Wednesday, January 16, 2013

Lost Dutchman State Park, Apache Junction, hiking our hearts out!

On Monday, we entered the enchanted world of the Superstition Mountains, close to a town called Apache Junction in the Sonoran Desert. We are camping at Lost Dutchman State Park. Don't the names sound like they were borrowed from a wild west novel?
The superstition mountains in the background.
We've been bicycling around the trails here, pulling Eva in the bike trailer.
Eva is a little bit scared of the poky cacti.
I hope my kids are not sick and tired of me aahhh-ing and ohhh-ing over the beautiful scenery. I just feel so blessed to be immersed in all this wild beauty. Kai and Lukas write in their travel journal every night, but they don't write about beaches, valleys, canyons, or famous national park landmarks. They write about what we had for breakfast that day (“Granola again, drats.”) or what I cooked for dinner (“Mommy made tuna and egg casserole, can you believe it?”). Even though the boys are not openly gushing like their Mama, they seem to enjoy themselves.
This family is getting sunburnt, and oh, do we love these sunburns! No pale, pasty, doughy complexion from Marblemount winter weather, no, no! Instead, we sport rosy complexions and sun-kissed cheeks. What's not to love?

These guys are tall!!!!
Steve lugging Eva around...
Sunset colors.  Too bad my batteries died!
I keep feeling emotional about this road trip, in a really, really good way. We get to spent time as a family, we get to make awesome memories together. We get to decide spontaneously where we will sleep that night, or which road we will take the next day. No plans, no schedules, no chores (except the cooking, of course, but I take joyful pride in making healthy, home-cooked meals in the RV).
I am kind of waiting for things to fall apart. After all, we are spending all our time together in a relatively small RV, day and night, night and day. We have managed great so far, and we have settled into a RV routine of sharing a small space. Eva goes to bed much later than usual, but even that works out fine. Even with only ten hours of sleep at night instead of her customary 12 or 14, she rarely melts down. She is made for this traveling life, it seems. Must be the gypsy genes from my side of the family!

The Superstition Mountains are – you guessed it – superlative. They loom in the back of gigantic cacti, spires jutting every which way and caves beckoning to be explored. We climbed up a mountain today, which rewarded us with a jaw dropping view of many other surrounding mountains and a killer sunset. Just as the sun started to dip behind the mountains in the distance, my camera battery died, and I missed some amazing shots. If it weren't for a certain family member who dropped my real camera in the salt water while attempting a hand stand in the ocean, I could show you that I am not lying about the beauty of the sunset.
That night, we didn't have any hookups at our primitive RV site. Instead, we had a view to die for out of every single window, and we planned on running the generator and the gas heater instead of being plugged into the grid with our efficient little electric heater. The problem was that we were not allowed to run the generator after 9pm, and that our propane heater didn't work without the generator! We are still in a very uncommon cold spell for this area. It was a very, very cold night. (An old timer told us that this day broke the record for the lowest “high” daytime temp in Arizona's history.)  I got up at 5am, and the temperature in the RV was 34 degrees. In order to heat up the RV, I baked brownies at 6:30 am. It heated up our little house enough to get us by until 8am, when we were allowed to run the generator again to plug in the electric heater. The kids loved waking up to the smell of brownies!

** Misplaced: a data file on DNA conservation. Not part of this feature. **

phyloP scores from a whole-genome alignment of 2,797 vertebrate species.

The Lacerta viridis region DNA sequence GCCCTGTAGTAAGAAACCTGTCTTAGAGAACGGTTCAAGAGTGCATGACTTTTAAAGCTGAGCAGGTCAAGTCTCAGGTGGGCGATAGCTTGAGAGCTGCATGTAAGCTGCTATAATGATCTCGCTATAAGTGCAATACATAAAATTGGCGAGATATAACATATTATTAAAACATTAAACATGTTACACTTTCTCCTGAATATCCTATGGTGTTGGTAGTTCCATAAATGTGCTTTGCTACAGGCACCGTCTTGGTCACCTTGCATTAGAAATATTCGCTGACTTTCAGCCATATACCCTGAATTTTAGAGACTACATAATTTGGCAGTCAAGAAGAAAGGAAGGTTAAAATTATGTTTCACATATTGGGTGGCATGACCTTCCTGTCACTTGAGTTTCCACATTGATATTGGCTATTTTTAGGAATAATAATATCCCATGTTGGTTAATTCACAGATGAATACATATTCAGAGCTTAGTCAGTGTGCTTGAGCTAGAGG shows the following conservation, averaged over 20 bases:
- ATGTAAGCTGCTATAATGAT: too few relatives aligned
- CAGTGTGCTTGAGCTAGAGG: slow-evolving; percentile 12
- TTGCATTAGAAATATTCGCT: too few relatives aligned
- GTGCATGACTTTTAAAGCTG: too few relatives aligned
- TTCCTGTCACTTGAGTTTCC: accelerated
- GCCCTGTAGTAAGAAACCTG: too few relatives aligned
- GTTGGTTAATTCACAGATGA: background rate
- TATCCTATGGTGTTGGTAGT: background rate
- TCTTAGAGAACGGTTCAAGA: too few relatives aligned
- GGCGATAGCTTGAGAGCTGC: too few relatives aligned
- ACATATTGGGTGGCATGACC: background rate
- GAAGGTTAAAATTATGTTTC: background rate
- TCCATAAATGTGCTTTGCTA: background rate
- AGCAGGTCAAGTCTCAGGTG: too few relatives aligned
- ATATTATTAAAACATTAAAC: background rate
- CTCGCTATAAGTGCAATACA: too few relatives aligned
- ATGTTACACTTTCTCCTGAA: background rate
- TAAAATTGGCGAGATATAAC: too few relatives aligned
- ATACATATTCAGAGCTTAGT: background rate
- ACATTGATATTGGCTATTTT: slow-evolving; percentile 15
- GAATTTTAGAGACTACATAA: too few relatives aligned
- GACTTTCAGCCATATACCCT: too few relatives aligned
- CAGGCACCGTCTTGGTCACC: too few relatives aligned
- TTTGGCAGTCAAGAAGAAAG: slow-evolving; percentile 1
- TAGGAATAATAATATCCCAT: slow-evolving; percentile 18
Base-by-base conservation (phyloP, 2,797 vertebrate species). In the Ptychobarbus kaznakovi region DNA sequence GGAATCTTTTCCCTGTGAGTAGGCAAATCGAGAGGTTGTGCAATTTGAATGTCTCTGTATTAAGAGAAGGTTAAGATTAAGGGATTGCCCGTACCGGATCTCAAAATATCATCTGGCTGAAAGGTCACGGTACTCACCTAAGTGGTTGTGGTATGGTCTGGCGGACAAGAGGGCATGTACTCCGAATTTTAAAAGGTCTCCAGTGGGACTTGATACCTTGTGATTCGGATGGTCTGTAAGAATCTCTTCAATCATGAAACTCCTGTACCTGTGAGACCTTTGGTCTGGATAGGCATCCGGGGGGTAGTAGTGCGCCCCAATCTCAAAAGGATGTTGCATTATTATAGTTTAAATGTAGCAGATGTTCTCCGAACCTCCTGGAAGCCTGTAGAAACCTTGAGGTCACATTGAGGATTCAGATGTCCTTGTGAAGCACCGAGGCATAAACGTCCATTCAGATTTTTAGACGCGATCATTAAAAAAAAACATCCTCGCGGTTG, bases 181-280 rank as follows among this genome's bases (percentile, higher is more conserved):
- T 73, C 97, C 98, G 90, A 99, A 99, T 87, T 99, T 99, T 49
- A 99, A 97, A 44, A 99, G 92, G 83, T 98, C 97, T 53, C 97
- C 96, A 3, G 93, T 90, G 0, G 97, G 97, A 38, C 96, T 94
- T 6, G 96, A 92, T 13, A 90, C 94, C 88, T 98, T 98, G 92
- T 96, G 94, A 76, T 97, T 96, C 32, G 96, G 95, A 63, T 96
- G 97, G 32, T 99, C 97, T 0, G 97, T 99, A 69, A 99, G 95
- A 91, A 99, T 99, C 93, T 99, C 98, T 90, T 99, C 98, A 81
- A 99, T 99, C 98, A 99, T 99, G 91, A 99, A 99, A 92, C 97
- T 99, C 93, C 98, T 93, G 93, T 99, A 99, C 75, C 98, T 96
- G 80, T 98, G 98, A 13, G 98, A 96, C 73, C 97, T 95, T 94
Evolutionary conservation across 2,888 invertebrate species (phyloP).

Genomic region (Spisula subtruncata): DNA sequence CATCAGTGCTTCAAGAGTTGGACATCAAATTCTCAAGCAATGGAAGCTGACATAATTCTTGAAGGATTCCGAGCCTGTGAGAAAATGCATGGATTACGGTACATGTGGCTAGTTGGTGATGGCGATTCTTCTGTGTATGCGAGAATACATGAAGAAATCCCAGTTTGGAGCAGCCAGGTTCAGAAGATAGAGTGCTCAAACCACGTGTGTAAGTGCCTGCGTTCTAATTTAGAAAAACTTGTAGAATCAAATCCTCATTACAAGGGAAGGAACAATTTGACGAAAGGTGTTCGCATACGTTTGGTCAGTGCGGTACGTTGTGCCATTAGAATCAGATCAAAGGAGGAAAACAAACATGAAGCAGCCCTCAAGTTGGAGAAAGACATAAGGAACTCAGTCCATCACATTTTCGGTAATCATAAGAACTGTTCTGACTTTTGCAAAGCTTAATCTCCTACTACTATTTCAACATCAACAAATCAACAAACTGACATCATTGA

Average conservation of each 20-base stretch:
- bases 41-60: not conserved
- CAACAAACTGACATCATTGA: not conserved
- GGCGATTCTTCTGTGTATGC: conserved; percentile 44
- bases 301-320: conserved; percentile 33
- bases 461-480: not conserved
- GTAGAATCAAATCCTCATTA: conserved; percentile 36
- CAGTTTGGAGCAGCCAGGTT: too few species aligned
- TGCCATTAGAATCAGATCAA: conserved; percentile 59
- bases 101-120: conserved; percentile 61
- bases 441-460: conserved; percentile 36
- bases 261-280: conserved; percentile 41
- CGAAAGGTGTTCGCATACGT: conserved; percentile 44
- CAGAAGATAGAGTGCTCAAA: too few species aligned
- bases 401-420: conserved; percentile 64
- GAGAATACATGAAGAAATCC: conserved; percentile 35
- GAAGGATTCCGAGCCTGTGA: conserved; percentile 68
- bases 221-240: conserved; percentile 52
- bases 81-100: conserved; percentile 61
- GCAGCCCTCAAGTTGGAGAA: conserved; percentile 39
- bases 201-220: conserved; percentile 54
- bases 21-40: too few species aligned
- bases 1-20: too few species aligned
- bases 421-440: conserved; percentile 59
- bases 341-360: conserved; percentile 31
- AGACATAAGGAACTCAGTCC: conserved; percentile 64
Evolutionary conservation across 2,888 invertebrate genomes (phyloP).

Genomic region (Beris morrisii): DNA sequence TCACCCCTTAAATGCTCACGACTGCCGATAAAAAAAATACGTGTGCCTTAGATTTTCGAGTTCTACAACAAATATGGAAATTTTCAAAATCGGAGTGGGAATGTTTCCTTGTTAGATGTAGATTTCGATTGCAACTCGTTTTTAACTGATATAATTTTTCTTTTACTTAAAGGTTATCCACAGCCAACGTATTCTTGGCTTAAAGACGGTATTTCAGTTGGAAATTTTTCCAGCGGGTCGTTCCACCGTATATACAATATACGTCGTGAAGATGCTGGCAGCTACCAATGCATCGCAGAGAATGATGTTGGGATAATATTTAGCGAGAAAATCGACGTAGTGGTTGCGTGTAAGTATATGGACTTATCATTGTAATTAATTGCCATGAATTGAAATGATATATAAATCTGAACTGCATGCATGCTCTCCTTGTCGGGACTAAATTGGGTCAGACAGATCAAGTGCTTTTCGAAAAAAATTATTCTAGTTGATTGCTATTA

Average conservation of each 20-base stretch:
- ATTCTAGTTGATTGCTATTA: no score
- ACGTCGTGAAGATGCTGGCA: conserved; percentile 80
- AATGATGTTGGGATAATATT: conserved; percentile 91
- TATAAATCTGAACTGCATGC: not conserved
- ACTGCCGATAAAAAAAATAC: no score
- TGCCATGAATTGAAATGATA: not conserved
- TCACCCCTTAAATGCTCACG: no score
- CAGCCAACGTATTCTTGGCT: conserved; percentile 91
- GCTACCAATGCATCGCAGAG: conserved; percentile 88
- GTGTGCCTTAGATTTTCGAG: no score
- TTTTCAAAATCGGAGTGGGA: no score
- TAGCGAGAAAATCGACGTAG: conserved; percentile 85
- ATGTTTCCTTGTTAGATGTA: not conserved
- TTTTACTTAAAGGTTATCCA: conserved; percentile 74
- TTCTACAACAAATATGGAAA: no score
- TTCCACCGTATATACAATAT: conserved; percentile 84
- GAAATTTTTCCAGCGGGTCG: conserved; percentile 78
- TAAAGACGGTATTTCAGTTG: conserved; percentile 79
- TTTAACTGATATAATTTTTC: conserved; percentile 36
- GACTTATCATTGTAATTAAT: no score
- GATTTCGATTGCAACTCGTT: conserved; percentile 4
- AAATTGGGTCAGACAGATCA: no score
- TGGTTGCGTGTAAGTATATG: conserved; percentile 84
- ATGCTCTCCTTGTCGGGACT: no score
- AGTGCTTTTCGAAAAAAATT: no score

On Tuesday, we went for a hike up a mountain called “Flatiron”. Steve carried our heavy three year old Eva half way up. Steve is skinny, but strong as an ox. Strong, muscular and wiry. We all had lunch in a sunny spot, and then Steve and Eva went back down, while Kai, Lukas and I pushed up to the top. It was very, very beautiful, very, very cold, and very, very scary. There was a lot of scrambling through a steep, rocky canyon called “Siphon Draw”, and some exposed cliffs. I kept thinking to myself, “I can't believe I'm taking my kids up here.” But they were up for the adventure, although we were all very nervous about it. I think it's good to be out of our comfort zones every now and then, and this hike definitely qualified as such an occasion! The views and bonding between the three of us were worth it! We took turns talking each other through our fear, cheering each other on, reminding ourselves to be slow and careful, holding hands every now and then. I love these boys!

This is how far Steve and Eva went.  The boys and I headed further up by ourselves.
The view from above.
The boys kept saying, "If we survive this hike, we will be nice to each other from now on."

We scrambled up this rock canyon, and up, up, up from there.
Sheer drop offs.  Our stomachs were queasy.
See how crazy I look?  What kind of crazy Mama would drag her kids up here?
On the way down, there was a lot of sliding on our butts.

The hike was worth it.  The boys told me that this is the greatest adventure they ever had!

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